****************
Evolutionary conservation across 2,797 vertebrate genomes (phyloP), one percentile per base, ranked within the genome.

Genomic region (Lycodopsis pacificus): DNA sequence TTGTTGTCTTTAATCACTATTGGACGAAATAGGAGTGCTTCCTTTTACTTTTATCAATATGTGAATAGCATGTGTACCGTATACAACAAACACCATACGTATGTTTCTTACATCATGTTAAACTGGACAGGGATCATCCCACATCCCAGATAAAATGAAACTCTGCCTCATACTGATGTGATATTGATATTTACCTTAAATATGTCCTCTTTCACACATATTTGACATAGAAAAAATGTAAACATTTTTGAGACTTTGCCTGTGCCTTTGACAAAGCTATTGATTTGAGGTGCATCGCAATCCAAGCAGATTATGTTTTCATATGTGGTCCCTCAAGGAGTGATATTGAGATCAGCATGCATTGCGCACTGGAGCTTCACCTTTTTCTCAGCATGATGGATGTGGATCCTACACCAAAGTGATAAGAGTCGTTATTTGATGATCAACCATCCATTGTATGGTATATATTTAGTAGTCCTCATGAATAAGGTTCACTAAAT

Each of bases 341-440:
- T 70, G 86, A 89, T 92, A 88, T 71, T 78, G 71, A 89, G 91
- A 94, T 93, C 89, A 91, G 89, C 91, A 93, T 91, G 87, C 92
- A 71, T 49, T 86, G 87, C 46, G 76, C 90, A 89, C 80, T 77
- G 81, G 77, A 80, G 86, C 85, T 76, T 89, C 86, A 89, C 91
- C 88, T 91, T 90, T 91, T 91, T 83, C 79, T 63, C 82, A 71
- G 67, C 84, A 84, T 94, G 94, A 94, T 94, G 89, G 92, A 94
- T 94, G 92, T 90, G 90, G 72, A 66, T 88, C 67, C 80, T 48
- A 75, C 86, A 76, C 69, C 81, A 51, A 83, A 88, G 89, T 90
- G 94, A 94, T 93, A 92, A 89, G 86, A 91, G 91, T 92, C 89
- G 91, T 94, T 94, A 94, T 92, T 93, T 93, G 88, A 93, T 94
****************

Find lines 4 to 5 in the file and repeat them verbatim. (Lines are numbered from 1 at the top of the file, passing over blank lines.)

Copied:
- T 70, G 86, A 89, T 92, A 88, T 71, T 78, G 71, A 89, G 91
- A 94, T 93, C 89, A 91, G 89, C 91, A 93, T 91, G 87, C 92